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World: Religious Persecution Prevails In Countless Countries

  • Sonia Winter



Washington, 26 January 1998 (RFE/RL) -- The U.S. State Department says acts of religious intolerance and persecution occur frequently worldwide and that many people face deprivation and sometimes death for practicing their faith.

The assessment comes in the State Department's first report on global religious freedom.

The 35-page document, released Friday, was compiled by a special advisory committee of religious leaders and experts to help formulate U.S. policies promoting religious freedom.

Secretary of State Madeleine Albright introduced the report, announcing that in accordance with one of its recommendations, she will appoint a senior coordinator to ensure that efforts to advance religious freedom are properly integrated into U.S. foreign policy as a component of human rights programs.

The report says that since Russia adopted a discriminatory law last year, local officials increasingly try to restrict activities of religious minorities.

In Europe the report says several countries, including France, Belgium and Germany, have set up commissions to look into cults and sects. It warns that these commissions should focus on investigating illegal acts or they run the risk of denying individuals the right to freedom of belief.

The report also notes that during the civil war in former Yugoslavia, people were systematically abused because of their religion. It says cynical leaders resorted to religious persecution to enhance their own power and position.

The report says that in Bosnia, religious affiliation continues to serve as a marker separating political and ethnic communities.

Turning to Iran, the report says the Iranian government practices "severe and sustained discrimination" against selected groups, including the Baha'is. It says 14 Baha'is were imprisoned last year and four were sentenced to death because of their religion.

The report found that "the climate of intimidation in Iran has also severely affected certain Christian, Zoroastrian and Jewish communities, whose members have been victims of harassment, persecution and extra-judicial killing."

It says in neighboring Afghanistan, the Taliban has imposed a controversial interpretation of Islam that denies women education, employment and freedom of movement, and that people there are denied the right to practice religion in their own way.

In Pakistan, the report says the government has passed a "Blasphemy Law" which has been applied against Christians and Ahmaddiya Muslims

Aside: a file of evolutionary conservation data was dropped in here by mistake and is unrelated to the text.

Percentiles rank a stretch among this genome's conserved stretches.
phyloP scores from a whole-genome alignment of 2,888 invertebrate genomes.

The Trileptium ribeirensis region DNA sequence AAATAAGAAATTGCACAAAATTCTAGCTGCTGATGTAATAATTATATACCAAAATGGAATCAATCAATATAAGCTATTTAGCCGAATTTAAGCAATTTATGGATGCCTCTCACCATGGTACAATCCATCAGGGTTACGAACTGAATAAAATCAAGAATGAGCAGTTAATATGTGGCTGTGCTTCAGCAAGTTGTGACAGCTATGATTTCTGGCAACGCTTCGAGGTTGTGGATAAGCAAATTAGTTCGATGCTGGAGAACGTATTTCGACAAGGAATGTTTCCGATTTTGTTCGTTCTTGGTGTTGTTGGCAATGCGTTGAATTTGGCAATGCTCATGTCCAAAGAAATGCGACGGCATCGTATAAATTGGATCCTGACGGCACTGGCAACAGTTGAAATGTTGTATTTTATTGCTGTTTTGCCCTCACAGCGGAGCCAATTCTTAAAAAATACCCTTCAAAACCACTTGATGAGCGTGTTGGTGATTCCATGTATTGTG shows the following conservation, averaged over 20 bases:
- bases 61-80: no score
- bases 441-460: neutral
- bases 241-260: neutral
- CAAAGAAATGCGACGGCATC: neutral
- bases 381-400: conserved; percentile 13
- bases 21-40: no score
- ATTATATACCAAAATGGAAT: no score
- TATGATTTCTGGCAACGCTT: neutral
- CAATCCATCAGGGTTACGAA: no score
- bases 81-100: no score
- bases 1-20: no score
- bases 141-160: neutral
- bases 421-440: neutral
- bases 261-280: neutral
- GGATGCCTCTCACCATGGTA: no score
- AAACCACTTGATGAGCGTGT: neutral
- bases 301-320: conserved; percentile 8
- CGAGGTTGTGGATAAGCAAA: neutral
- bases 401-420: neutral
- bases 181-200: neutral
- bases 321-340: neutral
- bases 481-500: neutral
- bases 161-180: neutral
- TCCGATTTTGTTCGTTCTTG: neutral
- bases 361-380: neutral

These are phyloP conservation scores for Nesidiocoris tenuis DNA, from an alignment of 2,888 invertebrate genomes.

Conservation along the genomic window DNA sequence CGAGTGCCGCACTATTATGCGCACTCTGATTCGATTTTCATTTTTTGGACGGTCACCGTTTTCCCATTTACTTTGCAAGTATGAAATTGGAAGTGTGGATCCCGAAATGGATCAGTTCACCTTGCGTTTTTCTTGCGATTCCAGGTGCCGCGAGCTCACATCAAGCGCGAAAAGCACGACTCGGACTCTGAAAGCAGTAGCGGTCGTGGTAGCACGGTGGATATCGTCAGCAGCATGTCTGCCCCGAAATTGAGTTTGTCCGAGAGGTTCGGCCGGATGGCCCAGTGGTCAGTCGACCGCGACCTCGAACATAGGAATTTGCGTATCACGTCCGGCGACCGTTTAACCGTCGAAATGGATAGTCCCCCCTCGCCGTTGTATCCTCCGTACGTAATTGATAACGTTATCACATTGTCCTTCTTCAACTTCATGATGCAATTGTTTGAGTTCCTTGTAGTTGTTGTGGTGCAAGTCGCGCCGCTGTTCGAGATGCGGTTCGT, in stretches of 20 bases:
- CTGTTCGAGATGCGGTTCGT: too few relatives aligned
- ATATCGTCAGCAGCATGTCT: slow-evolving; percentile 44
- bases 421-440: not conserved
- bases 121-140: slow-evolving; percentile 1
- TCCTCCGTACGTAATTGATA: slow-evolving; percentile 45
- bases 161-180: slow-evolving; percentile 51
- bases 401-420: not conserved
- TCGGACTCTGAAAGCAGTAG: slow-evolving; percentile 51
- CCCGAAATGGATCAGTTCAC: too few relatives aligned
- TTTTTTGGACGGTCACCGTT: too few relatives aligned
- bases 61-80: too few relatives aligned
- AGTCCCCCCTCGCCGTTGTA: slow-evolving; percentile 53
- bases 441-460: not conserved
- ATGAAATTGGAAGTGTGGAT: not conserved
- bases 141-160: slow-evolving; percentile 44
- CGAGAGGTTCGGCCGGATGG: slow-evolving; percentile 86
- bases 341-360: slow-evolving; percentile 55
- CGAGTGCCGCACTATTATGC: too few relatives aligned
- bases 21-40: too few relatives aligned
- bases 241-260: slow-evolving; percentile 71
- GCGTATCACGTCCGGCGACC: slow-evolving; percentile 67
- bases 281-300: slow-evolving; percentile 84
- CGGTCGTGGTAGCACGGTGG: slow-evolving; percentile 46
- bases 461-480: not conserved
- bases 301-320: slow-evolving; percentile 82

The report says in Saudi Arabia the state religion is Islam and freedom of religion is denied to all other denominations.

In communist countries in Asia, including China and North Korea, the government sets guidelines and permits limited freedom to worship but bans most independent religious activities.

The report is not comprehensive, assessing the situation in every country. It says some examples are listed to illustrate the range of problems of persecution and how to address them.

But the review warns that religious persecution is often an indicator that other fundamental human rights are at risk. It says religious persecution creates a climate of fear and intolerance, giving license to authoritarianism and sometimes radicalizing persecuted groups and fomenting instability. On the plus side, the report says religious leaders and institutions sometimes help reduce political conflict.

It says a powerful message for unity was conveyed in Bosnia last summer with the establishment of a permanent Inter-Religious Council of the four major religious communities.

In the Caucasus, the report says the Armenian Supreme Catholicos and the Russian Orthodox Patriarch of Moscow worked with Muslim religious leaders of Chechnya and Azerbaijan to resolve conflicts.

The report also includes an assessment of religion in the United States. It says America is a truly multi-religious nation of great diversity, although 85 percent of the people consider themselves Christian.

But in addition there is a proliferation of new communities with increasing numbers of American Muslims, Jews, Hindus, Buddhists, Sikhs, Zoroastrians and practitioners of Afro-Carribean traditions, according to the report.

It says America's concern for religious freedom comes from "the accumulated experience of Americans of many different religions who know that denying religious freedom to anyone threatens the freedom of everyone."
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